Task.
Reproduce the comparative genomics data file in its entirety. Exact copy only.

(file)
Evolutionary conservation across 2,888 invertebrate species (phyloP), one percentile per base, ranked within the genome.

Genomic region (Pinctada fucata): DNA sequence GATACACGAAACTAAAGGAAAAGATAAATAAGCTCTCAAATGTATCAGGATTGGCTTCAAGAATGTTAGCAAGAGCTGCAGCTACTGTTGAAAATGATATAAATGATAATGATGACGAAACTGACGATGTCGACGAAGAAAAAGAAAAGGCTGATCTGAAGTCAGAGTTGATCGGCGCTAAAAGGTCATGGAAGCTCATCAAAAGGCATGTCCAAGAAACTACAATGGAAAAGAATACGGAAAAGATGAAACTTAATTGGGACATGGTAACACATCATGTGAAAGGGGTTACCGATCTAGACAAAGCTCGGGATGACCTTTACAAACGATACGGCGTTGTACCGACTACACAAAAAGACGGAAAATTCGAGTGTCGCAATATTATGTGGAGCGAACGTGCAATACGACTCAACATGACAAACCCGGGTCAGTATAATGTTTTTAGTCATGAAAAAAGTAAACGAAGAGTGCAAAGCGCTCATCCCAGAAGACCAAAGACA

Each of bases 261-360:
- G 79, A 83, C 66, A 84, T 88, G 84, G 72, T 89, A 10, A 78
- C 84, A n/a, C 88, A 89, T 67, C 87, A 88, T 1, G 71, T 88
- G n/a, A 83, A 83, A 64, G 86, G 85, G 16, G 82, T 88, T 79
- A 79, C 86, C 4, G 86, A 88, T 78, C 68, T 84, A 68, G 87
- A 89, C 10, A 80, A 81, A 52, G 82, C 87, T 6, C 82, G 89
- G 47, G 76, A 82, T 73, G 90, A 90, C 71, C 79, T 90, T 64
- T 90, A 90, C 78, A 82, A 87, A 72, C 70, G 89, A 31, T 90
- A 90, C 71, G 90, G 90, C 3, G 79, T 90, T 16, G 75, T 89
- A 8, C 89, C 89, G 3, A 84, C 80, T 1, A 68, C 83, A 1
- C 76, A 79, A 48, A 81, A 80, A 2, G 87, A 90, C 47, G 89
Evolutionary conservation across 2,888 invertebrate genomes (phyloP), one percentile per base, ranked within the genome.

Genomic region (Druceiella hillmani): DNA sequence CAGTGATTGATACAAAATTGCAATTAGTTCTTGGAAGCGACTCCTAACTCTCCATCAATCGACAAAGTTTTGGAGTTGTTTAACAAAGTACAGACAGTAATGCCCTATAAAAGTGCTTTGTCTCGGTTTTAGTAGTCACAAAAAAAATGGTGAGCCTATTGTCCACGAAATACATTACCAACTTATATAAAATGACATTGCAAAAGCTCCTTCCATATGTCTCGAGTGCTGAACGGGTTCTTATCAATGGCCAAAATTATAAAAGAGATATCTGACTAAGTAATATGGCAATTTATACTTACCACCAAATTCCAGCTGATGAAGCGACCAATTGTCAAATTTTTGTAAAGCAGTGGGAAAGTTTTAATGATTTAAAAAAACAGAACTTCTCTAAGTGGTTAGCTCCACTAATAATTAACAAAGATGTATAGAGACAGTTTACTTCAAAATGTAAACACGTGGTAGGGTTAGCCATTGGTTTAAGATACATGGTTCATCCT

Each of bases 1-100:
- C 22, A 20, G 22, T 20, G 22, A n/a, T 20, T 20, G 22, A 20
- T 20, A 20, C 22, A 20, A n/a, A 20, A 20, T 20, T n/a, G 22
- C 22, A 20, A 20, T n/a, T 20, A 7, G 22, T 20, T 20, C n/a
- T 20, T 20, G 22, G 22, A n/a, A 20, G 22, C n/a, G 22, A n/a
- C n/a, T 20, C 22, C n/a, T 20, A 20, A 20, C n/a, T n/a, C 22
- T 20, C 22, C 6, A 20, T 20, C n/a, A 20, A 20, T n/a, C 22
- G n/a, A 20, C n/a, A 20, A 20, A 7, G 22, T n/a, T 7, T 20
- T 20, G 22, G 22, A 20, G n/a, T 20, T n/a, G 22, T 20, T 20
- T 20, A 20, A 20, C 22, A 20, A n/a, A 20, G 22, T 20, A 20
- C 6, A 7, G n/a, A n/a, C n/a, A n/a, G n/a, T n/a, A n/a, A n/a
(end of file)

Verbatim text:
Evolutionary conservation across 2,888 invertebrate species (phyloP), one percentile per base, ranked within the genome.

Genomic region (Pinctada fucata): DNA sequence GATACACGAAACTAAAGGAAAAGATAAATAAGCTCTCAAATGTATCAGGATTGGCTTCAAGAATGTTAGCAAGAGCTGCAGCTACTGTTGAAAATGATATAAATGATAATGATGACGAAACTGACGATGTCGACGAAGAAAAAGAAAAGGCTGATCTGAAGTCAGAGTTGATCGGCGCTAAAAGGTCATGGAAGCTCATCAAAAGGCATGTCCAAGAAACTACAATGGAAAAGAATACGGAAAAGATGAAACTTAATTGGGACATGGTAACACATCATGTGAAAGGGGTTACCGATCTAGACAAAGCTCGGGATGACCTTTACAAACGATACGGCGTTGTACCGACTACACAAAAAGACGGAAAATTCGAGTGTCGCAATATTATGTGGAGCGAACGTGCAATACGACTCAACATGACAAACCCGGGTCAGTATAATGTTTTTAGTCATGAAAAAAGTAAACGAAGAGTGCAAAGCGCTCATCCCAGAAGACCAAAGACA

Each of bases 261-360:
- G 79, A 83, C 66, A 84, T 88, G 84, G 72, T 89, A 10, A 78
- C 84, A n/a, C 88, A 89, T 67, C 87, A 88, T 1, G 71, T 88
- G n/a, A 83, A 83, A 64, G 86, G 85, G 16, G 82, T 88, T 79
- A 79, C 86, C 4, G 86, A 88, T 78, C 68, T 84, A 68, G 87
- A 89, C 10, A 80, A 81, A 52, G 82, C 87, T 6, C 82, G 89
- G 47, G 76, A 82, T 73, G 90, A 90, C 71, C 79, T 90, T 64
- T 90, A 90, C 78, A 82, A 87, A 72, C 70, G 89, A 31, T 90
- A 90, C 71, G 90, G 90, C 3, G 79, T 90, T 16, G 75, T 89
- A 8, C 89, C 89, G 3, A 84, C 80, T 1, A 68, C 83, A 1
- C 76, A 79, A 48, A 81, A 80, A 2, G 87, A 90, C 47, G 89
Evolutionary conservation across 2,888 invertebrate genomes (phyloP), one percentile per base, ranked within the genome.

Genomic region (Druceiella hillmani): DNA sequence CAGTGATTGATACAAAATTGCAATTAGTTCTTGGAAGCGACTCCTAACTCTCCATCAATCGACAAAGTTTTGGAGTTGTTTAACAAAGTACAGACAGTAATGCCCTATAAAAGTGCTTTGTCTCGGTTTTAGTAGTCACAAAAAAAATGGTGAGCCTATTGTCCACGAAATACATTACCAACTTATATAAAATGACATTGCAAAAGCTCCTTCCATATGTCTCGAGTGCTGAACGGGTTCTTATCAATGGCCAAAATTATAAAAGAGATATCTGACTAAGTAATATGGCAATTTATACTTACCACCAAATTCCAGCTGATGAAGCGACCAATTGTCAAATTTTTGTAAAGCAGTGGGAAAGTTTTAATGATTTAAAAAAACAGAACTTCTCTAAGTGGTTAGCTCCACTAATAATTAACAAAGATGTATAGAGACAGTTTACTTCAAAATGTAAACACGTGGTAGGGTTAGCCATTGGTTTAAGATACATGGTTCATCCT

Each of bases 1-100:
- C 22, A 20, G 22, T 20, G 22, A n/a, T 20, T 20, G 22, A 20
- T 20, A 20, C 22, A 20, A n/a, A 20, A 20, T 20, T n/a, G 22
- C 22, A 20, A 20, T n/a, T 20, A 7, G 22, T 20, T 20, C n/a
- T 20, T 20, G 22, G 22, A n/a, A 20, G 22, C n/a, G 22, A n/a
- C n/a, T 20, C 22, C n/a, T 20, A 20, A 20, C n/a, T n/a, C 22
- T 20, C 22, C 6, A 20, T 20, C n/a, A 20, A 20, T n/a, C 22
- G n/a, A 20, C n/a, A 20, A 20, A 7, G 22, T n/a, T 7, T 20
- T 20, G 22, G 22, A 20, G n/a, T 20, T n/a, G 22, T 20, T 20
- T 20, A 20, A 20, C 22, A 20, A n/a, A 20, G 22, T 20, A 20
- C 6, A 7, G n/a, A n/a, C n/a, A n/a, G n/a, T n/a, A n/a, A n/a